ARTICLE COURTESY OF SONY CORPORATION
Tabel of Content:
RECORDING FORMAT, HEAD CONFIGURATION, AND SIGNAL PROCESSING
The Sony DVW series VTR is a 1/2-inch component digital VTR which uses a new "Digital Betacam" format. This "Digital Betacam" format has been developed as the digital version of the analog Betacam format that has been now accepted as a standard in the broadcasting, production, and Electronic News Gathering (ENG) fields of the world. That is, the Digital Betacam VTR can perform high-performance digital recording and playback while keeping the playback compatibility of the conventional analog Betacam tape, and has almost the same operation performance as in the conventional analog Betacam VTR.
To perform such a workhorse VTR, a new bit rate reduction format (i.e., coefficient recording) has been developed. The data rate is compressed into approximately 1/2, and compressed data is recorded on tape. Moreover, the introduction of a high-performance, high-precision heads and drum, and a new automatic tracking system has enabled a drastic reduction of the width of the recording track. As a result, the Digital Betacam VTR is able to use the same size 1/2-inch Digital Betacam cassette (8 and L) as in the conventional Betacam cassette. The L cassette makes continuous recording of more than 120 minutes possible.
In the DVW-A500, the analog tape (metal and oxide) recorded based on the Betacam/Betacam 8P format can also be played back. Therefore, currently-owned Betacam recorded tapes can also be used directly. Furthermore, an analog Betacam SP VTR (especially Camcorder) can also be jointly used in the Digital Betacam system.
Figure 1. Tape Pattern (525/60
Fig. 1 shows the tape pattern in the 525/60 system. To explain the operation bf the recorder (DVW-A500) with a Betacam playback function, this figure shows the tape pattern of the Digital Betacam format at right, and the tape pattern of
In the Digital Betacam format, one-field video data is recorded on six helical tracks (program tracks). In other words, since one-field data is recorded while the drum rotates by 1.5, the number of drum rotations is approximately 90 per second. In the Betacam SP format, since one-field data is recorded while the drum rotates by 1/2, the number of drum rotations is approximately 30 per second. As shown in the figure, the tape speed of the Digital Betacam format is lower a little than that of the Betacam SP format.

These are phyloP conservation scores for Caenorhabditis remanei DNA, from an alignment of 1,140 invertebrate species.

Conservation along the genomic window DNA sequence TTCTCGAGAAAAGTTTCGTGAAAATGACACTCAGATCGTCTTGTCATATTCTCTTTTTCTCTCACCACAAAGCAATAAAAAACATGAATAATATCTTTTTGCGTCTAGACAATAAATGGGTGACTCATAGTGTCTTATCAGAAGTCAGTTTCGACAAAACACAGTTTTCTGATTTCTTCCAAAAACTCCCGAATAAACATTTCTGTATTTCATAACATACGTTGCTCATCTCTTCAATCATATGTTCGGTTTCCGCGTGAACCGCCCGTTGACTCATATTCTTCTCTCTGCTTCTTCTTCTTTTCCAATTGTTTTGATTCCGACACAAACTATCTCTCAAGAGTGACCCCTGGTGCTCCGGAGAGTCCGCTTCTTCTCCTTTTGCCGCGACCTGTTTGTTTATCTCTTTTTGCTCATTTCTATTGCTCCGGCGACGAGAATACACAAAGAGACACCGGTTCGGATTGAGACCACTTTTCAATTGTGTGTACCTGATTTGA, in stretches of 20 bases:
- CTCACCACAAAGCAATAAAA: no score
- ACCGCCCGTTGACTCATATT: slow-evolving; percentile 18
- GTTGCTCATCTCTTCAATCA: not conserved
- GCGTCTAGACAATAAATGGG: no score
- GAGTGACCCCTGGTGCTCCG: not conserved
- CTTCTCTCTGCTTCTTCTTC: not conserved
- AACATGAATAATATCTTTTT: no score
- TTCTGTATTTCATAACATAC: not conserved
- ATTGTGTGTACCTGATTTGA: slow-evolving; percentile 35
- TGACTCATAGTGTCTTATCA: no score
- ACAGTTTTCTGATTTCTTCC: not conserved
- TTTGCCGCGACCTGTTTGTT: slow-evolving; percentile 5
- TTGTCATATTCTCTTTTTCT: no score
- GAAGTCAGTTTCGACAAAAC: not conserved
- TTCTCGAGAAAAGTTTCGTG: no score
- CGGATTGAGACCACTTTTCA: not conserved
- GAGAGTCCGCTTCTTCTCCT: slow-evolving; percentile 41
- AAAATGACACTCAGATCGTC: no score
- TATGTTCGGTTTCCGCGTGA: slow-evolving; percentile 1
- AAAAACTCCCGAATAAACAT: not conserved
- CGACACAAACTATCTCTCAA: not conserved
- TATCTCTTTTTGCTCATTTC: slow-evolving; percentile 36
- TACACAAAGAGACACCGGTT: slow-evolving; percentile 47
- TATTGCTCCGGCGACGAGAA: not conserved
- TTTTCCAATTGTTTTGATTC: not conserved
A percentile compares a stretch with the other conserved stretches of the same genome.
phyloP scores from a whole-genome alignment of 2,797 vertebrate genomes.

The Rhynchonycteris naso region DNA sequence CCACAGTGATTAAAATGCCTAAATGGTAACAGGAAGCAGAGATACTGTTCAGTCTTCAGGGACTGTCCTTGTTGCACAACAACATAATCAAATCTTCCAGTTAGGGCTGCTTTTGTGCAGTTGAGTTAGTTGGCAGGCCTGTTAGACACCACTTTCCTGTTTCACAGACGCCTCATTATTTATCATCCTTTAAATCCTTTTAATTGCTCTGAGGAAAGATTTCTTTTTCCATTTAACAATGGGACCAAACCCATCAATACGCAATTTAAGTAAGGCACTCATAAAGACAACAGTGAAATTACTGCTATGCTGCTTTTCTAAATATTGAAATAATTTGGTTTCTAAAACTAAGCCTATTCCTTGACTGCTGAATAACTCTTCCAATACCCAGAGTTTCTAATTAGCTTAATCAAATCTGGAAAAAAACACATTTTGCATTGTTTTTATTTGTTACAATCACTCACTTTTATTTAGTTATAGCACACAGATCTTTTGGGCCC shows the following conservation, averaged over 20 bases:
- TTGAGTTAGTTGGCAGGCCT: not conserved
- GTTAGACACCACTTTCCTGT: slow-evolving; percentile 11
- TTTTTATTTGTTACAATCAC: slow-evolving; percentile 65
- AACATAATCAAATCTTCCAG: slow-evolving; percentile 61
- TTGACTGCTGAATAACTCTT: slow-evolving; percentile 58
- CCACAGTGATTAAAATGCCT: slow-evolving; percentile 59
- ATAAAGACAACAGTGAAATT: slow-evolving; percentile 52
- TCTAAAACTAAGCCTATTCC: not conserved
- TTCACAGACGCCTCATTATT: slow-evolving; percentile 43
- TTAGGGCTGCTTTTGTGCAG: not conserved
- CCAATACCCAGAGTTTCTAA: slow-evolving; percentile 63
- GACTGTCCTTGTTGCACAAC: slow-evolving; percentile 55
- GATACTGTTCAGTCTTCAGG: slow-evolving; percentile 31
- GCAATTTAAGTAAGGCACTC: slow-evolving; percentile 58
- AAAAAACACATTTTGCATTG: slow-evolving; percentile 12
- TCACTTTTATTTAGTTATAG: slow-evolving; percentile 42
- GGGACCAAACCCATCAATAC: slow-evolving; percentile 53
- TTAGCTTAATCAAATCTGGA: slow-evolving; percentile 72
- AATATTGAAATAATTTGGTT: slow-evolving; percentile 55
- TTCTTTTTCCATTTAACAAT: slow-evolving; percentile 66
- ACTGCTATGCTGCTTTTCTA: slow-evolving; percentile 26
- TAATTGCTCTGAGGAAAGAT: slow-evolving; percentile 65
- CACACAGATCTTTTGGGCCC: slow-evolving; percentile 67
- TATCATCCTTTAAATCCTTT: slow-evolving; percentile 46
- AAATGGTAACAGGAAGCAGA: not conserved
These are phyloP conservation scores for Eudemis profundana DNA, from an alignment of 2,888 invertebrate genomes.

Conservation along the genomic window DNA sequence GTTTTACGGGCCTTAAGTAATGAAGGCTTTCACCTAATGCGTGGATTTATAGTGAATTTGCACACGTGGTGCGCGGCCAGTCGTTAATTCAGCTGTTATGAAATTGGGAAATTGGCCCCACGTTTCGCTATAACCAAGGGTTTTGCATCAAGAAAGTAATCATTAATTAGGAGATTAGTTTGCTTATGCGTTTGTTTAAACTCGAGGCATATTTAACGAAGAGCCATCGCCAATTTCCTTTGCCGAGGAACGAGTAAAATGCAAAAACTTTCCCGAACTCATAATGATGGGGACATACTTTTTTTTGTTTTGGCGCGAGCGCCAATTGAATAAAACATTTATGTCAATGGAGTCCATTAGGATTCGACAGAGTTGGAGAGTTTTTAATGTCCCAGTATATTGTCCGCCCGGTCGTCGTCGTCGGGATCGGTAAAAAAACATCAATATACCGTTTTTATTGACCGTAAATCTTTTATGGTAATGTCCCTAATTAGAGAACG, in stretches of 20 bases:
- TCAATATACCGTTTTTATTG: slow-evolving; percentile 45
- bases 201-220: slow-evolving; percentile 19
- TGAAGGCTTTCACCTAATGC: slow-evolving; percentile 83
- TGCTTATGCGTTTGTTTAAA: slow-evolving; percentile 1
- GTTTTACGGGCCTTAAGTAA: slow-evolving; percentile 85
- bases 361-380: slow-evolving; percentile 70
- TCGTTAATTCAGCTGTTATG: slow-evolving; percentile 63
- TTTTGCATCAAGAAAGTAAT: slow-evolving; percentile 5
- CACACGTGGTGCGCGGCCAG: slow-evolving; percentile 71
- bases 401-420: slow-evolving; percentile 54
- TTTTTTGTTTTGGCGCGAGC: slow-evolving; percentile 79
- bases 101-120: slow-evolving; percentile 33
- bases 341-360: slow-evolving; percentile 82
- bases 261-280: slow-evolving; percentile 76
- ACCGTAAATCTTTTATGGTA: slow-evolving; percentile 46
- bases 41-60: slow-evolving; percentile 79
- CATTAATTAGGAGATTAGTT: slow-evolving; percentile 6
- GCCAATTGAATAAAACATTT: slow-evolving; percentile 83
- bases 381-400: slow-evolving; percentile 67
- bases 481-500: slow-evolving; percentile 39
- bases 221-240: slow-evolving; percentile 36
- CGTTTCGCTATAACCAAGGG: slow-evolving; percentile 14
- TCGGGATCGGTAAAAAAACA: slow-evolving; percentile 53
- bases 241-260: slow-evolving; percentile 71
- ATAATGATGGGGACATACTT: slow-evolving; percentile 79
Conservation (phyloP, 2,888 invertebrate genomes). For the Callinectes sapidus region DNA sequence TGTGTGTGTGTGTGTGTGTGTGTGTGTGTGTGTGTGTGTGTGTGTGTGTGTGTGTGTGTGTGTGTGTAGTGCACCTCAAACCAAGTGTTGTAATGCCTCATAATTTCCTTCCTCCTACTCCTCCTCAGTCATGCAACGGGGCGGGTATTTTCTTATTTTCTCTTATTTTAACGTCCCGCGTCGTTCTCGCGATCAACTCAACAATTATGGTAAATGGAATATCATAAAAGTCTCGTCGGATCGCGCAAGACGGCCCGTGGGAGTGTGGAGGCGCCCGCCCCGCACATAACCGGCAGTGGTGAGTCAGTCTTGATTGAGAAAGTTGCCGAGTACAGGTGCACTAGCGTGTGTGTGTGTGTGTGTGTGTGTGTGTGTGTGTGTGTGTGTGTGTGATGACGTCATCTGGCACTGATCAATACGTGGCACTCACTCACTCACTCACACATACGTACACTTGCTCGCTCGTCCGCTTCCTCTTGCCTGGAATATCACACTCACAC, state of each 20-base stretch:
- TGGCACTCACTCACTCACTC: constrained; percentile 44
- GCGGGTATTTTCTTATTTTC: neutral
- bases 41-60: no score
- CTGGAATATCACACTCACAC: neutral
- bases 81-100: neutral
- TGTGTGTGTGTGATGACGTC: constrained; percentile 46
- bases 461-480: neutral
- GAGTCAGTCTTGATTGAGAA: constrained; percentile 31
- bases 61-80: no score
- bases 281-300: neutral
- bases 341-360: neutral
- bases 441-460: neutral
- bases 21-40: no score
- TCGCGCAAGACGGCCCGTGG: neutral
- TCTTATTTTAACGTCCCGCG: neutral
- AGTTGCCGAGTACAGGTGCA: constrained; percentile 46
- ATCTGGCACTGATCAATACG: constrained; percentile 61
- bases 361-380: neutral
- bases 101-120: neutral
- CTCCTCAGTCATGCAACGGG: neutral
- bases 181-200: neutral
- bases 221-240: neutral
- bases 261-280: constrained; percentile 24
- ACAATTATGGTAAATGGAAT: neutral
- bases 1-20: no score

The DVW-A500 detects whether the cassette tape to be played back is based on the Digital Betacam format or the analog Betacam format, by the ID hole of the cassette, and switches the control mode automatically. As the result, the tape is played back at the same drum rotation and tape speed as when it is recorded, and parameters are set so that the optimum tracking is obtained.
The drum diameter of the Digital Betacam VTR is larger about 9% than that of the Betacam SP VTR. Since the relative speed of the head to tape increases proportionally to the drum diameter even if the drum rotation is made same, the signal recorded on the helical track of the Betacam SP tape is played back as time-compressed signal about 9%. In other words, the frequency of the played back RF signal increases. However, the RF signal is processed by a signal processing circuit in the later stage so that it can obtain the same
The tape pattern of the Digital Betacam format has three longitudinal tracks (i.e., control track, time code track, and cue audio track). These tracks coincide with the tape pattern of the Betacam SP format. Therefore, the longitudinal tracks of the Betacam SP tape can be played back by the stationary heads of the Digital Betacam VTR. In the Betacam SP format, however, the fourth longitudinal track that records an audio CH1 signal is provided in parallel. The VTR with a Betacam playback function thus has a two-channel audio head.
Fig. 2 shows the arrangement of data recorded on helical tracks (program tracks). The size of each section in the figure is not the actual dimension ratio. For more information on the size, refer to Fig. 1.
Figure 2. Data Arrangement on Program Track